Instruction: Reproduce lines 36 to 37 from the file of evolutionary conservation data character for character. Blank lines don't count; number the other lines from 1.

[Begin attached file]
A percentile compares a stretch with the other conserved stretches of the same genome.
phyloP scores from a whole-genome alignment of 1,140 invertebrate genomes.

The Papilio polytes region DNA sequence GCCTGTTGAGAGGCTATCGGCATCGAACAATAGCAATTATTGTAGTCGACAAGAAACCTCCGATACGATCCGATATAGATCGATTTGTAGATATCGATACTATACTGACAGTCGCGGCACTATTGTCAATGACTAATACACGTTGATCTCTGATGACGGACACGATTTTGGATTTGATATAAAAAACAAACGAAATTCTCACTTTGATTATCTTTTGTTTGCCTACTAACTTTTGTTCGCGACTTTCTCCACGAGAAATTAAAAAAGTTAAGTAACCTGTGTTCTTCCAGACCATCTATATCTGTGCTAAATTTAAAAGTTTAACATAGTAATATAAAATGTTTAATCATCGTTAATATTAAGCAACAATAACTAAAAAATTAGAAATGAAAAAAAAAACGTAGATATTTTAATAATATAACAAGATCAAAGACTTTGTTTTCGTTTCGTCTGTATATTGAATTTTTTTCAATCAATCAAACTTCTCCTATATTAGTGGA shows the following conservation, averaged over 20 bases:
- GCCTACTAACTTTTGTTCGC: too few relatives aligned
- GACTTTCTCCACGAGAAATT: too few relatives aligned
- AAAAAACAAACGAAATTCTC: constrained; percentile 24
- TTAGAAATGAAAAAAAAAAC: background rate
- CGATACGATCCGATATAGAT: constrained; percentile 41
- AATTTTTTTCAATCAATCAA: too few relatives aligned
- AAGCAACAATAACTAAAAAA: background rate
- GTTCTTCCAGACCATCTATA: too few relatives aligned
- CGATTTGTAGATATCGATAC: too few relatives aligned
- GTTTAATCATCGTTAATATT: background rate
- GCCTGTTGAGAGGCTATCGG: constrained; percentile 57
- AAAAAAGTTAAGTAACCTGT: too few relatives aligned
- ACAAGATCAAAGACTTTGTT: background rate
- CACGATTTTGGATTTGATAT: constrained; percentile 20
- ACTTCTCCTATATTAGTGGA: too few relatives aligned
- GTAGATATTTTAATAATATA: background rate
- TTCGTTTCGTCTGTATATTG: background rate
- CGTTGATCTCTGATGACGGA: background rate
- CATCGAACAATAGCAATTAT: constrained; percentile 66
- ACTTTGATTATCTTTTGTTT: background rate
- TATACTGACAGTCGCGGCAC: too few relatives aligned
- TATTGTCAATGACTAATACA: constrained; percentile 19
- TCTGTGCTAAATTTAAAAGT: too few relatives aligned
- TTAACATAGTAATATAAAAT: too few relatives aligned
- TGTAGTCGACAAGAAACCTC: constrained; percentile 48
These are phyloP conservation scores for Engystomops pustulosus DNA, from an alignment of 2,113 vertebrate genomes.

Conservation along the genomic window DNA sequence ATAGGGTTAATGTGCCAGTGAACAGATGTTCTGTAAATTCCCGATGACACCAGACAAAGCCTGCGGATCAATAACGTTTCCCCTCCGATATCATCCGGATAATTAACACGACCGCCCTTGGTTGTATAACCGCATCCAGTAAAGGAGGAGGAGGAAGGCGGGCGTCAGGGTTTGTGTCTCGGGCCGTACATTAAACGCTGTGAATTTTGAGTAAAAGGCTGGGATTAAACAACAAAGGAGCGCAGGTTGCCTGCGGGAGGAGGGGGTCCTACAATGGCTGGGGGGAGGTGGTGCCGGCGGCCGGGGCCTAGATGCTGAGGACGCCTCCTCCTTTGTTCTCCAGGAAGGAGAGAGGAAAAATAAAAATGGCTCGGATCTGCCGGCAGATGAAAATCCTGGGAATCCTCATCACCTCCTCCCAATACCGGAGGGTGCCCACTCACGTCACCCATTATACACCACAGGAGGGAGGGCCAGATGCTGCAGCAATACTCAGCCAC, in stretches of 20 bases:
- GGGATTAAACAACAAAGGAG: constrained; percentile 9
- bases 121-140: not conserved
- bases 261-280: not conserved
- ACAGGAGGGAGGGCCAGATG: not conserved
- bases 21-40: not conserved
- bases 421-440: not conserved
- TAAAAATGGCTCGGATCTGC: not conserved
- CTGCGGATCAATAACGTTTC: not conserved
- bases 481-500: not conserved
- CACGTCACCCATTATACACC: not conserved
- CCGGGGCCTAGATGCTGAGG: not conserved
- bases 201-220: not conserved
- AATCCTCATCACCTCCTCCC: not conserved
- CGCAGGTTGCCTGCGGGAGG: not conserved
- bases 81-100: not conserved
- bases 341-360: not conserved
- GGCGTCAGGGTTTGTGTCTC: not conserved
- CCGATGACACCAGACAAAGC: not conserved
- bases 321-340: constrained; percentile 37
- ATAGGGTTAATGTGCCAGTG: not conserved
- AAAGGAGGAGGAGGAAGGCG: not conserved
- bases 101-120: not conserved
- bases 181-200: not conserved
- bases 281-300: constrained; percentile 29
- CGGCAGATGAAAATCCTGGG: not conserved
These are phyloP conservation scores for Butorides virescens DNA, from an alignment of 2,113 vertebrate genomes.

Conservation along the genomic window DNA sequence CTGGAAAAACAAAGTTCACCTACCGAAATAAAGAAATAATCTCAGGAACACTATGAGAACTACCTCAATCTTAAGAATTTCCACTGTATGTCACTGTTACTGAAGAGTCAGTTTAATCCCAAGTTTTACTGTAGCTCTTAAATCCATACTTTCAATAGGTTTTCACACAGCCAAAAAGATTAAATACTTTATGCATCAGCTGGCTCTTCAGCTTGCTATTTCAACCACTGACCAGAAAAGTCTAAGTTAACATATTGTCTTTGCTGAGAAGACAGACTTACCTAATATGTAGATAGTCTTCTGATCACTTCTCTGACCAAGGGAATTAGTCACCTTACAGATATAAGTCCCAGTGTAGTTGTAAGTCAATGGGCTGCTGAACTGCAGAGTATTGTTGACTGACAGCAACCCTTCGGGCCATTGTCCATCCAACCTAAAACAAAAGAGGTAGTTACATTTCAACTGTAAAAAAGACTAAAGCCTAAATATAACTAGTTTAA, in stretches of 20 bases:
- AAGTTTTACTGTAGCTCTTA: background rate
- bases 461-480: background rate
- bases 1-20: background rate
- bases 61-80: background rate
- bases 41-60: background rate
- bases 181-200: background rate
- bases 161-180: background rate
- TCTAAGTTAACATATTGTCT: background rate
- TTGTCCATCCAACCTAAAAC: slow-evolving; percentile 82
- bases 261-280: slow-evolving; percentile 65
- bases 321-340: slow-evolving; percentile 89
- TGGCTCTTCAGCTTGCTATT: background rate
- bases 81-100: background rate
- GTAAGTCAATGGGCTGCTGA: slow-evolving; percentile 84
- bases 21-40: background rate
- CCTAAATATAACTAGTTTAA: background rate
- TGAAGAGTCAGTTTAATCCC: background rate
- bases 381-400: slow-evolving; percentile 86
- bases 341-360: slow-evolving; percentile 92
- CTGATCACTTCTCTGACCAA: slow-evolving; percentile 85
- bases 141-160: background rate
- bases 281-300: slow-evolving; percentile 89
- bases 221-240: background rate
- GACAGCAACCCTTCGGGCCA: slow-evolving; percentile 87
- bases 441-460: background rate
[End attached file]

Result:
- bases 421-440: not conserved
- TAAAAATGGCTCGGATCTGC: not conserved